The Board can establish graduation requirements and course offerings above and beyond those required by the state. For example, the Board recently passed a resolution for all high schools to provide ethnic studies classes. It also approves equipment purchases, supplies, services, leases, renovations, construction, and labor union contracts. In addition to those responsibilities, the Board confirms appointments of SFUSD’s senior staff, including the superintendent.

Nothing can happen without resources so, perhaps most significantly, the Board approves SFUSD’s annual budget, which is independent of the city's budget and comes with hefty state and federal requirements. It is due to the state at the end of June every year. In addition to the annual budget, the Board also approves SFUSD’s Local Control and Accountability Plan (LCAP), which is a plan that details how SFUSD supports high-needs students and is created with input from staff, student and family advisory groups, and community organizations.

Ground-breaking policies

You have probably have heard a little about our PreK-12 Computer Science curriculum, our University of California approved graduation requirements, and the healthy food in our cafeterias. These are just a few examples of progress SFUSD has made in recent years under the direction of the Board of Education.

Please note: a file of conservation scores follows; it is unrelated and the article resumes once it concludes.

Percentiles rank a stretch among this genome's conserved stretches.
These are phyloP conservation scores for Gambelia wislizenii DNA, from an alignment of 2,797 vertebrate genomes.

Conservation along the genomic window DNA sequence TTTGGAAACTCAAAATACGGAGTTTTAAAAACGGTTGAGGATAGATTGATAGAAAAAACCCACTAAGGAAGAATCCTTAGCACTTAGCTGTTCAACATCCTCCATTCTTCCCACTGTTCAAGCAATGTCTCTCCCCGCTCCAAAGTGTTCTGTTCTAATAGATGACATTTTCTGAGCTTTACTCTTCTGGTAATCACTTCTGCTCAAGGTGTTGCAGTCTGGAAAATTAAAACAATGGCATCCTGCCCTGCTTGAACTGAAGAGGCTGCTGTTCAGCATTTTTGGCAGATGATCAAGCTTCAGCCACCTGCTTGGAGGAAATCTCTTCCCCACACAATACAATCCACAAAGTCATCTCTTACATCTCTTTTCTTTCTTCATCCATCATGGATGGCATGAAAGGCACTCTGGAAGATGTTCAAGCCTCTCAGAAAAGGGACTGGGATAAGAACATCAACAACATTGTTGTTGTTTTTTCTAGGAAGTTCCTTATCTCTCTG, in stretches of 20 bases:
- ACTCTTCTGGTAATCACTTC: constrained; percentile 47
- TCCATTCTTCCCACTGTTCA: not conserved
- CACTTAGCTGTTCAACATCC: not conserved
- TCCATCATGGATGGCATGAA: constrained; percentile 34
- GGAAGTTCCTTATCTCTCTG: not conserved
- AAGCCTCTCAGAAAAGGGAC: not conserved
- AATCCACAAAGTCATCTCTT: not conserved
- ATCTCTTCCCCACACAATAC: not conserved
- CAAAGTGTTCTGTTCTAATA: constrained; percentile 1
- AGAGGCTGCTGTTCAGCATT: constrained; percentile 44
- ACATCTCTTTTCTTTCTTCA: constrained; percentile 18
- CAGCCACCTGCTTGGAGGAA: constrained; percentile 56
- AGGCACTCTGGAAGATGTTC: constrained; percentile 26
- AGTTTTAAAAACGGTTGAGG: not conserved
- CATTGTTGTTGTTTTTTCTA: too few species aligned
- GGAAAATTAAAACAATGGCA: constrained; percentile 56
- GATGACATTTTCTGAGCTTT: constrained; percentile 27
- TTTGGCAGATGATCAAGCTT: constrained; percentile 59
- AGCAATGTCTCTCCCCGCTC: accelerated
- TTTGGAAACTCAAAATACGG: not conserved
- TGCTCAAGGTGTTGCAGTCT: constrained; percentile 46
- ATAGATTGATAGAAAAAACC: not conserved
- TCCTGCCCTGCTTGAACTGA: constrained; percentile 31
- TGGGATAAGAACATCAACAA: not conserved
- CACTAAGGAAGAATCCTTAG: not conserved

Want a deeper dive into Board decisions? Take a look at the online archive.

Hiring a new superintendent

The Board of Education is in charge of setting policies and approving spending, but for leading strategic implementation of the District's vision and the day-to-day operations, the Board appoints a superintendent of schools. This past fall, when Superintendent Richard Carranza was chosen to lead Houston’s public schools, hiring a new superintendent for SFUSD was placed high on the Board’s to-do list.

Since then, the Board has been following a selection process and plan to hire a superintendent in a timely manner. Meanwhile, Interim Superintendent Myong Leigh was asked to fill the role.

How you can stay informed - and inform us